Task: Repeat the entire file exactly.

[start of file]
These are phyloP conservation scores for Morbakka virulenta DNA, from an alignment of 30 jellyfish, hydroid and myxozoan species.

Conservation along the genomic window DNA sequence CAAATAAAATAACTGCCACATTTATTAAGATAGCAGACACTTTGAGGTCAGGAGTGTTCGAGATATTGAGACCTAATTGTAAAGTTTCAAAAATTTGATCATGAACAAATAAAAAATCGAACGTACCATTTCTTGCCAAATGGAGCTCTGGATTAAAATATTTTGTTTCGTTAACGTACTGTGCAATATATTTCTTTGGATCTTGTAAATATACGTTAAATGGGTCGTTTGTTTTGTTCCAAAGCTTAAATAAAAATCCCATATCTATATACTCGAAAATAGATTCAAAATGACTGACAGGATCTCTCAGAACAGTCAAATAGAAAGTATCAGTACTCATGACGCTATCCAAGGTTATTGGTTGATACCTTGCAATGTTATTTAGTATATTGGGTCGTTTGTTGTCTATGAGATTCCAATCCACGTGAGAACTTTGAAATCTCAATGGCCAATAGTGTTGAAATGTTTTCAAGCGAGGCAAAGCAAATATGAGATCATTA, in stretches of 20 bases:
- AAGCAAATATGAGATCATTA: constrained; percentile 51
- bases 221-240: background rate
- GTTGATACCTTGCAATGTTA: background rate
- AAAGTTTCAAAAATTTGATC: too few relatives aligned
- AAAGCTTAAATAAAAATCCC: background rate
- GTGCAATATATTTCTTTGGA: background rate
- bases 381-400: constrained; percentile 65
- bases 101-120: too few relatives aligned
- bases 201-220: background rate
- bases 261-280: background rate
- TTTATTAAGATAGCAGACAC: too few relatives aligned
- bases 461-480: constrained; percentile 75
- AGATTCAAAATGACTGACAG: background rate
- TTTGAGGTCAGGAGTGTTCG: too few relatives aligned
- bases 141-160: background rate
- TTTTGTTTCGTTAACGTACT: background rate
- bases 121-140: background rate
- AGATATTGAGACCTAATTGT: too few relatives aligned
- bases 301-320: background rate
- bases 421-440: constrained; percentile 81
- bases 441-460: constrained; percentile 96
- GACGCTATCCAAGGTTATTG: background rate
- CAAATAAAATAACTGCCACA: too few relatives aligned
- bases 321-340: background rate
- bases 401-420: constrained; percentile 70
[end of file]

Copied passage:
These are phyloP conservation scores for Morbakka virulenta DNA, from an alignment of 30 jellyfish, hydroid and myxozoan species.

Conservation along the genomic window DNA sequence CAAATAAAATAACTGCCACATTTATTAAGATAGCAGACACTTTGAGGTCAGGAGTGTTCGAGATATTGAGACCTAATTGTAAAGTTTCAAAAATTTGATCATGAACAAATAAAAAATCGAACGTACCATTTCTTGCCAAATGGAGCTCTGGATTAAAATATTTTGTTTCGTTAACGTACTGTGCAATATATTTCTTTGGATCTTGTAAATATACGTTAAATGGGTCGTTTGTTTTGTTCCAAAGCTTAAATAAAAATCCCATATCTATATACTCGAAAATAGATTCAAAATGACTGACAGGATCTCTCAGAACAGTCAAATAGAAAGTATCAGTACTCATGACGCTATCCAAGGTTATTGGTTGATACCTTGCAATGTTATTTAGTATATTGGGTCGTTTGTTGTCTATGAGATTCCAATCCACGTGAGAACTTTGAAATCTCAATGGCCAATAGTGTTGAAATGTTTTCAAGCGAGGCAAAGCAAATATGAGATCATTA, in stretches of 20 bases:
- AAGCAAATATGAGATCATTA: constrained; percentile 51
- bases 221-240: background rate
- GTTGATACCTTGCAATGTTA: background rate
- AAAGTTTCAAAAATTTGATC: too few relatives aligned
- AAAGCTTAAATAAAAATCCC: background rate
- GTGCAATATATTTCTTTGGA: background rate
- bases 381-400: constrained; percentile 65
- bases 101-120: too few relatives aligned
- bases 201-220: background rate
- bases 261-280: background rate
- TTTATTAAGATAGCAGACAC: too few relatives aligned
- bases 461-480: constrained; percentile 75
- AGATTCAAAATGACTGACAG: background rate
- TTTGAGGTCAGGAGTGTTCG: too few relatives aligned
- bases 141-160: background rate
- TTTTGTTTCGTTAACGTACT: background rate
- bases 121-140: background rate
- AGATATTGAGACCTAATTGT: too few relatives aligned
- bases 301-320: background rate
- bases 421-440: constrained; percentile 81
- bases 441-460: constrained; percentile 96
- GACGCTATCCAAGGTTATTG: background rate
- CAAATAAAATAACTGCCACA: too few relatives aligned
- bases 321-340: background rate
- bases 401-420: constrained; percentile 70